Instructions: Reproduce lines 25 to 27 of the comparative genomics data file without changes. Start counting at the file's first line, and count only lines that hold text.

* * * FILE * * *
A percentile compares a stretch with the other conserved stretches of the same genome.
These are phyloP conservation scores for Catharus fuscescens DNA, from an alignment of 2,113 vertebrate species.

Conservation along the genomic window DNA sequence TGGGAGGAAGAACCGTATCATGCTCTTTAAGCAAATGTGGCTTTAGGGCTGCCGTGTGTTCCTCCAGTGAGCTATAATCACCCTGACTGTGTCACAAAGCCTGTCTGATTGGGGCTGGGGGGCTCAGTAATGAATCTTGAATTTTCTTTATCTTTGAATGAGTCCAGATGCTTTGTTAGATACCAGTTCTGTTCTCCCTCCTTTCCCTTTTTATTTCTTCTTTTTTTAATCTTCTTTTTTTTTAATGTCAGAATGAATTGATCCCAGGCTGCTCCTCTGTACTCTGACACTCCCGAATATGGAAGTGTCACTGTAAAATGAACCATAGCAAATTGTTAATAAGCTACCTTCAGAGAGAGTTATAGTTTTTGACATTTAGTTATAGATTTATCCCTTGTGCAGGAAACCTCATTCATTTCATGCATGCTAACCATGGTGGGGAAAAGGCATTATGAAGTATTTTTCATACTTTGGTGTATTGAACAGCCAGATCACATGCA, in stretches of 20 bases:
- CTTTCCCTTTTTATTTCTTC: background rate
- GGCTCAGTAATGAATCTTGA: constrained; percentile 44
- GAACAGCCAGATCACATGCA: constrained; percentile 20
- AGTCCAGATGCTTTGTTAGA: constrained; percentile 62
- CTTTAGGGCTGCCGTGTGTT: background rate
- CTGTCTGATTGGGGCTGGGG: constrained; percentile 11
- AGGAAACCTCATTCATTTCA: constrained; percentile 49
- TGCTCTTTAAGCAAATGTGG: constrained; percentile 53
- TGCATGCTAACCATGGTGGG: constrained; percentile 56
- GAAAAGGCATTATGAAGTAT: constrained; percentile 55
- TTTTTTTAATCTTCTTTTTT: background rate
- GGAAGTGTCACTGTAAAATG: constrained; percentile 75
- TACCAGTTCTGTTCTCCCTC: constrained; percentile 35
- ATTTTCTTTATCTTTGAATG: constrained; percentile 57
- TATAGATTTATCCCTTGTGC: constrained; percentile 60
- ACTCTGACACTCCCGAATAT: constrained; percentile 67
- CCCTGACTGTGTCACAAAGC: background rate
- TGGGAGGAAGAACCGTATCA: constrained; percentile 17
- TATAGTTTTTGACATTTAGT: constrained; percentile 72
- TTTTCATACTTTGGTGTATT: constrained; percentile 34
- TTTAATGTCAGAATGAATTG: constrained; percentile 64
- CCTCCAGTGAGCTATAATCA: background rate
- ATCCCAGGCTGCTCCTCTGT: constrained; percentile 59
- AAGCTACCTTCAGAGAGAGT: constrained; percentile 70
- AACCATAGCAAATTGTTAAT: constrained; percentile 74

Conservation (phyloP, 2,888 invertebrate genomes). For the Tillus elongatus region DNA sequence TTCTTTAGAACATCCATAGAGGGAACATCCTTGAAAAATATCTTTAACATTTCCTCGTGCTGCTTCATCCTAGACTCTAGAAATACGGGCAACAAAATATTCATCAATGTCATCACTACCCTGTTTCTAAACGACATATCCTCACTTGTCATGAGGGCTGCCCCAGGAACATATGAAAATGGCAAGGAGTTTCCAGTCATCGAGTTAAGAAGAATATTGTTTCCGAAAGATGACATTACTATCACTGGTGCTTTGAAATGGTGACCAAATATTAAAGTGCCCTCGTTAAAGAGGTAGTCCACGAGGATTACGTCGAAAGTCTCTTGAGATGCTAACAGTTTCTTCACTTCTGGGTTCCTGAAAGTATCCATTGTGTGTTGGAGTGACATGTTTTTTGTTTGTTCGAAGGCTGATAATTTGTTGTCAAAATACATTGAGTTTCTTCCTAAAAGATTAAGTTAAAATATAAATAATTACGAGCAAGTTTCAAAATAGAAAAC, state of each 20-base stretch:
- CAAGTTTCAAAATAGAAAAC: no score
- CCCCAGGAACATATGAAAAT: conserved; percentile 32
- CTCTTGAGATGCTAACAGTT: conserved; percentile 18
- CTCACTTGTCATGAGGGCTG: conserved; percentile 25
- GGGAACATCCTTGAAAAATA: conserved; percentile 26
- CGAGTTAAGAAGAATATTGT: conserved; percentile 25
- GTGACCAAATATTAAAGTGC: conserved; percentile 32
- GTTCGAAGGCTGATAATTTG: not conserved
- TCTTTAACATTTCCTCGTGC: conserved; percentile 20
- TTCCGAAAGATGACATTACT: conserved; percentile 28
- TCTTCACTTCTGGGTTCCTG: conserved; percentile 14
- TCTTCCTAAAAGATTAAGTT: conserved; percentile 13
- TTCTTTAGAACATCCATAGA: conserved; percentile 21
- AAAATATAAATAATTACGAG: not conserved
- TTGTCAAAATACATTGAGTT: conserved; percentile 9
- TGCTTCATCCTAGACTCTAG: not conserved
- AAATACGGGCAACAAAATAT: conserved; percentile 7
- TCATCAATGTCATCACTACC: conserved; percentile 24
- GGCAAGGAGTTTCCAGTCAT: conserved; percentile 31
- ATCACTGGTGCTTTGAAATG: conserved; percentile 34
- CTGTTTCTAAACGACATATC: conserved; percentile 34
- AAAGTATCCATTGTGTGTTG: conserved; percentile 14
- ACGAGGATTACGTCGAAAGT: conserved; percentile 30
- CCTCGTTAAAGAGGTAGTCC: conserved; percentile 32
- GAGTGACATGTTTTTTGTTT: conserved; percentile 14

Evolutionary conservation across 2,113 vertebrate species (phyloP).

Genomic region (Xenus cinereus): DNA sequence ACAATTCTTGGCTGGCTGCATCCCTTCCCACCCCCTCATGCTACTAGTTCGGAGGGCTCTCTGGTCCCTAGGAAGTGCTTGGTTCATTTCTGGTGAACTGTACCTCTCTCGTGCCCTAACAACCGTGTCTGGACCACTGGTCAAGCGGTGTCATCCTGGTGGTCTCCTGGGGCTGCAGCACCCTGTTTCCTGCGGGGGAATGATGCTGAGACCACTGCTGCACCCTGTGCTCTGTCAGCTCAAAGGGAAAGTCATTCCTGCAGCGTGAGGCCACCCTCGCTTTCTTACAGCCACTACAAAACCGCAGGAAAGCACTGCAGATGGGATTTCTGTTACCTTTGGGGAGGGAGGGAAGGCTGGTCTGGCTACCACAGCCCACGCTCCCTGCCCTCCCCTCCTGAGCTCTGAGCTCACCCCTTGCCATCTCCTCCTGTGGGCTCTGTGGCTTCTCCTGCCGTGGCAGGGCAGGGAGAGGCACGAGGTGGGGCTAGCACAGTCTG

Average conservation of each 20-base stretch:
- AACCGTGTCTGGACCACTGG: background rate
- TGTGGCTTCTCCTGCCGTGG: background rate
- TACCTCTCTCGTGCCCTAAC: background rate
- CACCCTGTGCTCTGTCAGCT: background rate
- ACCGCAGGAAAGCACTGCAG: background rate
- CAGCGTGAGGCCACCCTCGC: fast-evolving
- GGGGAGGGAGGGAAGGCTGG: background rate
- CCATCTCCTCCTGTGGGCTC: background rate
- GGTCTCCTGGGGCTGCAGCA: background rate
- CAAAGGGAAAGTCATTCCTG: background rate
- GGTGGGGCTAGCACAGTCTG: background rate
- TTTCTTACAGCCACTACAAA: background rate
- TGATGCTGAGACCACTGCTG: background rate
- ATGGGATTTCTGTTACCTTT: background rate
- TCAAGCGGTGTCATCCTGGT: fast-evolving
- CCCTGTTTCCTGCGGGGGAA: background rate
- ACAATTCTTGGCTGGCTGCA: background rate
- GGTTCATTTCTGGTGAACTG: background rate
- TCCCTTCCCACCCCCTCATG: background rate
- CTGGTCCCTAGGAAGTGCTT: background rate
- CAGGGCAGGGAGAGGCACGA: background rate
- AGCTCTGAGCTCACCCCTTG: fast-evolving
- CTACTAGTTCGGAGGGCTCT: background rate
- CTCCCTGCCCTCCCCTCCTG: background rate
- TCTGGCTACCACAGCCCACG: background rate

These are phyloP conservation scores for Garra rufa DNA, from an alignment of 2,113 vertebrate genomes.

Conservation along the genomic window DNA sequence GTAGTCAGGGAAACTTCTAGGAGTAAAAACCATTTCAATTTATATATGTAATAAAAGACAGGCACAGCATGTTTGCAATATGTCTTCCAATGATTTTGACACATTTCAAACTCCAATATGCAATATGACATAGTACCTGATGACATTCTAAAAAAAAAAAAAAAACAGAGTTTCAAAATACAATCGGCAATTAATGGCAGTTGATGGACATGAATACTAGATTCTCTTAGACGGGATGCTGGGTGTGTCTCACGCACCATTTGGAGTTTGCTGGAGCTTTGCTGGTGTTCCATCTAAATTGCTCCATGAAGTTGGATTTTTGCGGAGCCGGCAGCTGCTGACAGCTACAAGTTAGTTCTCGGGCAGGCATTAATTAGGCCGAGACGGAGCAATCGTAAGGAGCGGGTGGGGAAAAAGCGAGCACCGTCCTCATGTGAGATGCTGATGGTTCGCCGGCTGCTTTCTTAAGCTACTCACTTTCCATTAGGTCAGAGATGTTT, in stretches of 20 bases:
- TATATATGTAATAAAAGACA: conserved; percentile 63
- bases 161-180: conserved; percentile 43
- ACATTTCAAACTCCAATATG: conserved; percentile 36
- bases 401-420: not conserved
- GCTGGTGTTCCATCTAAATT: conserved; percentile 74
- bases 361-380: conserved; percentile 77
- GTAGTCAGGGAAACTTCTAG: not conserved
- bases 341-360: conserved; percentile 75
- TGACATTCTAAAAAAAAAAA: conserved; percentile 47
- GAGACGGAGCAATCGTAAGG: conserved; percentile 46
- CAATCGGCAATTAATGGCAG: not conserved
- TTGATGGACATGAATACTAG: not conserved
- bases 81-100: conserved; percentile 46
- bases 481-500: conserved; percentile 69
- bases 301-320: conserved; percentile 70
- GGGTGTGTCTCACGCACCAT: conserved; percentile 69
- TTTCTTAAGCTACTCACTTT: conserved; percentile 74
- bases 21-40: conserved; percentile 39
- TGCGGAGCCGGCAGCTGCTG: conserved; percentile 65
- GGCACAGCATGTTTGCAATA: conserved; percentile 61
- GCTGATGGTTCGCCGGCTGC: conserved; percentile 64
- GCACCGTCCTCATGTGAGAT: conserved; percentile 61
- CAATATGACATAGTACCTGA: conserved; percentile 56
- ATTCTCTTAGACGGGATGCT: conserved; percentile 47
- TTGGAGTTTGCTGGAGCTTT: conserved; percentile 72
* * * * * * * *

- CCTCCAGTGAGCTATAATCA: background rate
- ATCCCAGGCTGCTCCTCTGT: constrained; percentile 59
- AAGCTACCTTCAGAGAGAGT: constrained; percentile 70